The National  Memo Logo

Smart. Sharp. Funny. Fearless.

Monday, December 09, 2019 {{ new Date().getDay() }}

At 12:55 AM, EST, Republican presidential nominee Mitt Romney took the stage in Boston to officially concede the 2012 presidential election to President Barack Obama.

Romney gave a brief, subdued speech in which he thanked his supporters and reaffirmed his love for the country that he has twice run to lead.

Romney wished Obama and his family well, and said that “This is a time of great challenges for America and I pray the president will be successful in guiding our nation.” He then thanked vice-presidential nominee Paul Ryan — who received a loud ovation from the subdued crowd — along with his campaign staff, supporters, and his wife and sons.

“I believe in America. I believe in the people of America. And I ran for office because I’m concerned about America,” Romney said to applause from the audience. “This election is over but our principles endure. I believe that the principles upon which this nation was founded are the only sure guide to a resurgent economy and renewed greatness.”

In an ironic note, Romney also asserted that “at a time like this we can’t risk partisan bickering and political posturing” — a statement which stands in direct opposition to his conduct throughout his six-year quest for the White House.

The build-up to Romney’s concession was a source of intrigue, as Romney’s campaign initially refused to acknowledge that it had lost Ohio. Although all of the major news organizations had called the state for President Obama — putting him above the necessary 270 electoral vote threshold — Romney held off for almost two hours before calling President Obama and formally ending his quest for the White House.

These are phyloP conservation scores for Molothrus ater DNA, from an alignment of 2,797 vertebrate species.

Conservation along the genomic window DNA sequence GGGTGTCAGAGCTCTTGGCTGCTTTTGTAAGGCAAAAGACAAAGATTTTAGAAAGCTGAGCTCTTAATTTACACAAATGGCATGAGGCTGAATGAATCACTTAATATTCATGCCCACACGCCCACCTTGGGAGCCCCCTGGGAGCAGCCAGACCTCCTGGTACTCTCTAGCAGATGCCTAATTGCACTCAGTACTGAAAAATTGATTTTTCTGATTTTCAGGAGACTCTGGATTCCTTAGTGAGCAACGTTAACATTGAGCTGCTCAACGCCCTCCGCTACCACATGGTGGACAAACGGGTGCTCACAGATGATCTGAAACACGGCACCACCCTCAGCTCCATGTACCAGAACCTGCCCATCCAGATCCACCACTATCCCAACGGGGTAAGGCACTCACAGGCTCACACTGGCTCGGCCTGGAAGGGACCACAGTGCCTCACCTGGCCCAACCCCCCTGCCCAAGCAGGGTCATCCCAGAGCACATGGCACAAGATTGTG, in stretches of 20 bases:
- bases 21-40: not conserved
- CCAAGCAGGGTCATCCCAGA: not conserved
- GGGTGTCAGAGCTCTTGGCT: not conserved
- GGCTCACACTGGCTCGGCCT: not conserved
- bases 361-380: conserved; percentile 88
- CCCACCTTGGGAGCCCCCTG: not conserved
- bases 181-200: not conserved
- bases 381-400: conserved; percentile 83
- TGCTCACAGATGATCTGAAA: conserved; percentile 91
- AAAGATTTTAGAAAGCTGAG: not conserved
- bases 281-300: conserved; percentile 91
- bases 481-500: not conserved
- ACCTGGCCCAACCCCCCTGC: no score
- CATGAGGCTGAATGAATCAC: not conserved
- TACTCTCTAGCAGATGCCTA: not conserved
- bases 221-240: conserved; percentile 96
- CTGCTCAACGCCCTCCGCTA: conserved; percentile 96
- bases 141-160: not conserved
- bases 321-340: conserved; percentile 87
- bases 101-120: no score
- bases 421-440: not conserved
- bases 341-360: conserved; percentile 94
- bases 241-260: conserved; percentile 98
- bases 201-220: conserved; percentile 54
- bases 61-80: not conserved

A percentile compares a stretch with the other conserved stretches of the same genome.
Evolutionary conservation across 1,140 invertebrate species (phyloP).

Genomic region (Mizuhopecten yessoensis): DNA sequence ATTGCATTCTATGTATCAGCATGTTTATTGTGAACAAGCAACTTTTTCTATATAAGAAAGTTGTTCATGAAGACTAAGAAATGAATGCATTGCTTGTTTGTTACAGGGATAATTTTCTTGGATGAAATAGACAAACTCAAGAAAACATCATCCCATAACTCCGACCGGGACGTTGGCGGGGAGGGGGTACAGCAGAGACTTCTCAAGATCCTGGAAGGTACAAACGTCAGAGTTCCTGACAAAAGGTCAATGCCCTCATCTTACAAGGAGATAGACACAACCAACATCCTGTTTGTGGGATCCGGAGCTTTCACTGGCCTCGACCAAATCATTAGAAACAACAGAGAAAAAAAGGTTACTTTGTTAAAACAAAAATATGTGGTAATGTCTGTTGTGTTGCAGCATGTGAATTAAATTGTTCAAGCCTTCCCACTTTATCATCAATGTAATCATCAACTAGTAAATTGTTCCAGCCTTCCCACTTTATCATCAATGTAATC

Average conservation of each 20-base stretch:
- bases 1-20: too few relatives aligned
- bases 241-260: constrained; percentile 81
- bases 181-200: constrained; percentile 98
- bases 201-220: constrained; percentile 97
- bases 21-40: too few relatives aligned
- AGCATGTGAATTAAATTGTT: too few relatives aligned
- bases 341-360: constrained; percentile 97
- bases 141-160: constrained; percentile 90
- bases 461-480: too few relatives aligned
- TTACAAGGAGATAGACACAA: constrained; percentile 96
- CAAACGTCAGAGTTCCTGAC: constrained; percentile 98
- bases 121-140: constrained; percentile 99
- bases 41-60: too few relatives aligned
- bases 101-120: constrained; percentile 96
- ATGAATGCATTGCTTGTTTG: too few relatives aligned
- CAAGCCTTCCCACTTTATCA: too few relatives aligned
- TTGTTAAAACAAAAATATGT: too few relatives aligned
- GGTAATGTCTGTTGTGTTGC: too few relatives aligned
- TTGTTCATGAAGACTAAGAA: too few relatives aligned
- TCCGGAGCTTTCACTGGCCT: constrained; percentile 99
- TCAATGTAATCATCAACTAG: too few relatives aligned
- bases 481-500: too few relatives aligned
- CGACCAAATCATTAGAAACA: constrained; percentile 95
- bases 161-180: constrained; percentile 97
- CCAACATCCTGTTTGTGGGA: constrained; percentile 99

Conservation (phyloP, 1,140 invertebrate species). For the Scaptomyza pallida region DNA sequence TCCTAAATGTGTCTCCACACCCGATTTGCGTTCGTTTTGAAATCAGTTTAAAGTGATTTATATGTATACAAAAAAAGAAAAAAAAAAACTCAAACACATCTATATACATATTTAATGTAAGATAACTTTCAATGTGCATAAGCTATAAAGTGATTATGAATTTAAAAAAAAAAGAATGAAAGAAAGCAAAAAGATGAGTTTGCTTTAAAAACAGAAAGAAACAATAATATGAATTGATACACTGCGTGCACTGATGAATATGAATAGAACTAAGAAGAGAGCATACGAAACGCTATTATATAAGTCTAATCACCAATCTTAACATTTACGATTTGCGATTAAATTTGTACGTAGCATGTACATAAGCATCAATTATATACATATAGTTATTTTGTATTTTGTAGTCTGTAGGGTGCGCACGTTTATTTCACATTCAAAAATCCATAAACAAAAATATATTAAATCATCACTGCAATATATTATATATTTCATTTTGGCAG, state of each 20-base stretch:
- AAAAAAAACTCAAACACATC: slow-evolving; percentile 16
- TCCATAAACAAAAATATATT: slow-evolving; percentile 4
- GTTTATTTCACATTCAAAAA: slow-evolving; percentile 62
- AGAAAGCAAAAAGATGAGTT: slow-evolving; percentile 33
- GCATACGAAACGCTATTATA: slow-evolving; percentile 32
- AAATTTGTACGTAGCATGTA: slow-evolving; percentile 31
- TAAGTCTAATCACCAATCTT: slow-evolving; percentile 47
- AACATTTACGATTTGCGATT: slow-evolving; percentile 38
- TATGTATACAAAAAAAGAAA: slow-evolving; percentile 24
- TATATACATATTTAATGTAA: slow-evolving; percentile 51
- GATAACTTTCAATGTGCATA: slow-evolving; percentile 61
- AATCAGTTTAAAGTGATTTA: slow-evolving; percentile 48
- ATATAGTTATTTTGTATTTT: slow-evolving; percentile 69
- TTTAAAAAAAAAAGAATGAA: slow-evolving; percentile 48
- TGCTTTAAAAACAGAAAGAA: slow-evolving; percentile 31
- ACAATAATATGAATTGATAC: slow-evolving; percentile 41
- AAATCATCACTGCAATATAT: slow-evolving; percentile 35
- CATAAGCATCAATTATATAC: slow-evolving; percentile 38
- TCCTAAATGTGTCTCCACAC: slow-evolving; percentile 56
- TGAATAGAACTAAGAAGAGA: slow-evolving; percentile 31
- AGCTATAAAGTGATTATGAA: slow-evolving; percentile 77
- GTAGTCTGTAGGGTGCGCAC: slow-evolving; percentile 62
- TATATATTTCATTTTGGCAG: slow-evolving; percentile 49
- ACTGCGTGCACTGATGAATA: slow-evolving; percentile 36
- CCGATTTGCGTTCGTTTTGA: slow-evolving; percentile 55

A full transcript of Romney’s concession speech is available here.

Start your day with National Memo Newsletter

Know first.

The opinions that matter. Delivered to your inbox every morning

Oath Keepers leader Stewart Rhodes at Capitol on January 6, 2021

Reprinted with permission from AlterNet

Members of the Oath Keepers — along with QAnon and the Proud Boys — were among the far-right extremists who, according to the FBI, were involved in the January 6 attack on the U.S. Capitol Building. The role that the Oath Keepers played in the Capitol insurrection is the focus of a report by PolitiFact's Samantha Putterman, who examines their activities before and during the attack.

Keep reading... Show less

Steve Bannon

When it comes to events surrounding the January 6 insurrection, there are some whose involvement remains unclear. Did Rep. Lauren Boebert lead future insurgents on a tour of the Capitol in order to help them identify the shortest route to the people they wanted to hang? Not certain. There are others who will pretend that their calls to storming the Capitol and spilling a swimming pool of patriotic blood were purely metaphorical. Right, Rep. Mo Brooks?

And then there's Steve Bannon.

Keep reading... Show less
x
{{ post.roar_specific_data.api_data.analytics }}